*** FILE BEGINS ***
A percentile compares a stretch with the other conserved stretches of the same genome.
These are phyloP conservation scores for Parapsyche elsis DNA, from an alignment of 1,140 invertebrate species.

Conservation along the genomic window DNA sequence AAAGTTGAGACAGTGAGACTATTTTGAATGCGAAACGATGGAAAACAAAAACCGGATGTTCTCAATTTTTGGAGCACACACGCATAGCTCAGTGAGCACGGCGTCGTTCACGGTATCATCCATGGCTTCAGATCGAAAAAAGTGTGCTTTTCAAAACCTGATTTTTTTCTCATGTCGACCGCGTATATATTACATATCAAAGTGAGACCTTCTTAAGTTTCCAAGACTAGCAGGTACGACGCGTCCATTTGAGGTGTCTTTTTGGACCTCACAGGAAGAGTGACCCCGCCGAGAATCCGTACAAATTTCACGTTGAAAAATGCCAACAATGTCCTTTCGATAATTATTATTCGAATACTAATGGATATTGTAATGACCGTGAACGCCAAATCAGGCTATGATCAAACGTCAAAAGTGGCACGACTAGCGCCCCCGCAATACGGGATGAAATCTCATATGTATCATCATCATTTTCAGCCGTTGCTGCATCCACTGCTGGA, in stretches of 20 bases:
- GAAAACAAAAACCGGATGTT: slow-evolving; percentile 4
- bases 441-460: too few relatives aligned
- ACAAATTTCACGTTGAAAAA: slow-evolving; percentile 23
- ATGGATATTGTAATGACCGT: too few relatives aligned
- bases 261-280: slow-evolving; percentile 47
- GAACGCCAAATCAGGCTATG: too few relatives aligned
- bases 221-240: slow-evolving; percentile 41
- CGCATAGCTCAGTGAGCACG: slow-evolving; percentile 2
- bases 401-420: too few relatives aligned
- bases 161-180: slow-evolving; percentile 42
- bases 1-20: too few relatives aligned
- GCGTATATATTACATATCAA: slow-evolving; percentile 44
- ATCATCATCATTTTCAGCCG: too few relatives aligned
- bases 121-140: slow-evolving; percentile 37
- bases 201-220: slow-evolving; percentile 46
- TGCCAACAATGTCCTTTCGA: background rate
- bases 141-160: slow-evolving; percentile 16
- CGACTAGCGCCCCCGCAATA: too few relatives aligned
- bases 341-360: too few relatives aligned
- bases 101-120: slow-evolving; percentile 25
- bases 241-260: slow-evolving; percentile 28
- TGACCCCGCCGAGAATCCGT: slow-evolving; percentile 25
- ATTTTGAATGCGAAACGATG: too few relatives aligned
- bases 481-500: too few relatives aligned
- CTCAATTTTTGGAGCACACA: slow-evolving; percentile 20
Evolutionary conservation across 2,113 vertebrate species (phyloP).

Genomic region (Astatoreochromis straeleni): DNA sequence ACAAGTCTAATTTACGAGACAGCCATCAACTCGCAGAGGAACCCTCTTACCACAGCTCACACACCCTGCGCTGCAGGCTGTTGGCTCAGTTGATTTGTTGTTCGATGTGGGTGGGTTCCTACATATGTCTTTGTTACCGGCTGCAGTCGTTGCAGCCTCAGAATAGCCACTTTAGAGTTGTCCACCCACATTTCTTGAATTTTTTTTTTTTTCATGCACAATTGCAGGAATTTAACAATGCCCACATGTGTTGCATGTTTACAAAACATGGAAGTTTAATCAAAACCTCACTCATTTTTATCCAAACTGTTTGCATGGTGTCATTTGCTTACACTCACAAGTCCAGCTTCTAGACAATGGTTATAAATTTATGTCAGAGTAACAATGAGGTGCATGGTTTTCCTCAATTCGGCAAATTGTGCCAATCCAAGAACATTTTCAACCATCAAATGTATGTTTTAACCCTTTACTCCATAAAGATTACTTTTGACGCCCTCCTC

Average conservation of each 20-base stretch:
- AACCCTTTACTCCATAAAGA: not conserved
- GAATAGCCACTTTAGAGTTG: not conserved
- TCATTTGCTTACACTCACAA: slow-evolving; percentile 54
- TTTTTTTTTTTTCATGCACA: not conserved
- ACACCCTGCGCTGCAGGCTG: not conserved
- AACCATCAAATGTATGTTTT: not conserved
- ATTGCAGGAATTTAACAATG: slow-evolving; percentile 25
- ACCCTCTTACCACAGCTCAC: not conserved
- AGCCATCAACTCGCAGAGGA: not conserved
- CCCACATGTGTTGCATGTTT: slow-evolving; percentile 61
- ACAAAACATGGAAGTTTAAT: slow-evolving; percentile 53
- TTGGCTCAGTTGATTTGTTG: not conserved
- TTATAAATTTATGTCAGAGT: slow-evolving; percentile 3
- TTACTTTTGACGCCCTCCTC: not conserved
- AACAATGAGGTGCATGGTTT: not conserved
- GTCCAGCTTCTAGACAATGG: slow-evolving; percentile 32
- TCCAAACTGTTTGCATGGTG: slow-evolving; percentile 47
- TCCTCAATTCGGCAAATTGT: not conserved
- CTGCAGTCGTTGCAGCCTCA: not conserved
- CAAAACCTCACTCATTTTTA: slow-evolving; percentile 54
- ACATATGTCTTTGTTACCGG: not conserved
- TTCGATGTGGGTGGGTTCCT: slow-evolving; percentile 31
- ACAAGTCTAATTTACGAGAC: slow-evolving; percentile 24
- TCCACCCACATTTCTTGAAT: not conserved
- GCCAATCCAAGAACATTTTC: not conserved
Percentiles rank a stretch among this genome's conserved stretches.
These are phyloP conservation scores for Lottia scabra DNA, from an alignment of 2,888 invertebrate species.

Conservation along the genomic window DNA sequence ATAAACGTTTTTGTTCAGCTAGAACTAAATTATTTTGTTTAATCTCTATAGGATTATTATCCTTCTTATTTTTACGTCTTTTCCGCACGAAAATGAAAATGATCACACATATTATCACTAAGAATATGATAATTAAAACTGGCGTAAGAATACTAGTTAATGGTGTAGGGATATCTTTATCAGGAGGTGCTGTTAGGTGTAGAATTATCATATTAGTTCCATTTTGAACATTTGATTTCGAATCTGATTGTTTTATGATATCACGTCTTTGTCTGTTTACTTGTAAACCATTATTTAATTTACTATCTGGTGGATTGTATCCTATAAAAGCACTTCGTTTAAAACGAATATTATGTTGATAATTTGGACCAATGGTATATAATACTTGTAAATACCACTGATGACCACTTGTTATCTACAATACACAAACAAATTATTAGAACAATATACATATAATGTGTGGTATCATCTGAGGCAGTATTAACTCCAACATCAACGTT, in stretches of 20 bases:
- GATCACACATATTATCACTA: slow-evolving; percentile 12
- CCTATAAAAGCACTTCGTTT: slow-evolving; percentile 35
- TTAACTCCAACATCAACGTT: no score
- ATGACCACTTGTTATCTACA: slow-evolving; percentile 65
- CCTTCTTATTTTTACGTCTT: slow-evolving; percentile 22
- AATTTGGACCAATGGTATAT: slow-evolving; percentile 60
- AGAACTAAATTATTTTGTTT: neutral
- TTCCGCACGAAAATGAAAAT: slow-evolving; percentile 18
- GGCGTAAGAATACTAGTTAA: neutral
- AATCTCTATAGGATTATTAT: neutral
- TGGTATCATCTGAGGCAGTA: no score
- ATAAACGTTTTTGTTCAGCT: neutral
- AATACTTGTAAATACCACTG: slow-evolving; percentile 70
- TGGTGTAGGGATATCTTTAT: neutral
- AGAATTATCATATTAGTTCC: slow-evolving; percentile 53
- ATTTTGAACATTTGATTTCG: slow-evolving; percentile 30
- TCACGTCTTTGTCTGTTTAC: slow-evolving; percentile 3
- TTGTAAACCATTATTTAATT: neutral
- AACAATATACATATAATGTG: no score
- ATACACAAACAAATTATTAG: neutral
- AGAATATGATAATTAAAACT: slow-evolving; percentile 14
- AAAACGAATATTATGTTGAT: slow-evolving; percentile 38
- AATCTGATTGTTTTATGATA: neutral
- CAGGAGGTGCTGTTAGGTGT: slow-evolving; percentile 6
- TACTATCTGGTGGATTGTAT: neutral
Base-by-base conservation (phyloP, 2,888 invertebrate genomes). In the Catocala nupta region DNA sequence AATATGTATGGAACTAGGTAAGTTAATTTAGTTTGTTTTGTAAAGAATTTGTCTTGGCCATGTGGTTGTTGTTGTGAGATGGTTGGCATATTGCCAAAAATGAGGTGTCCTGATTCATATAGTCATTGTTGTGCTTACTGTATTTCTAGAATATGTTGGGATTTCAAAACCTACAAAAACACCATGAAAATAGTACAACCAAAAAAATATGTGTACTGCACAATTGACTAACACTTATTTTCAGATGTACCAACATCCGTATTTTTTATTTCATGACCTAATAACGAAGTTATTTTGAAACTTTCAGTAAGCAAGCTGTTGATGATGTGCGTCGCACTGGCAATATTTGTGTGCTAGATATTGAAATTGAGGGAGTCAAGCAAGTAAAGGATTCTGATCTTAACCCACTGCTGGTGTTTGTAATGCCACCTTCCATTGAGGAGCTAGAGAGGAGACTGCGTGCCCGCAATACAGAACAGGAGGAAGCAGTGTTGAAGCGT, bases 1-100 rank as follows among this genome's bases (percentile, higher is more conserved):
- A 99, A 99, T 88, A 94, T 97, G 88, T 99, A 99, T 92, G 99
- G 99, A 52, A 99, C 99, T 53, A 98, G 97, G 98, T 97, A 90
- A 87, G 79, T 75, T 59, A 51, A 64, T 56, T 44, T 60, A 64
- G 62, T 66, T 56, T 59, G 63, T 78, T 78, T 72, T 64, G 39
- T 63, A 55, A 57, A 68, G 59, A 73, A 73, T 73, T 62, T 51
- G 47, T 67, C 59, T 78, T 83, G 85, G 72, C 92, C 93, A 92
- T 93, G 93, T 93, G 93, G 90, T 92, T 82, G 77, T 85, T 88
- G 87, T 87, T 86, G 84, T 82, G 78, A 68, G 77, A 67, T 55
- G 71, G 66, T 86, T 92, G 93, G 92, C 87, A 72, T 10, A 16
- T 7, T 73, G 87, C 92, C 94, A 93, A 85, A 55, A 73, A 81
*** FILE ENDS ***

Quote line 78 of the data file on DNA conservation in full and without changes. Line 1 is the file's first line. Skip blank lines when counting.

- AACAATATACATATAATGTG: no score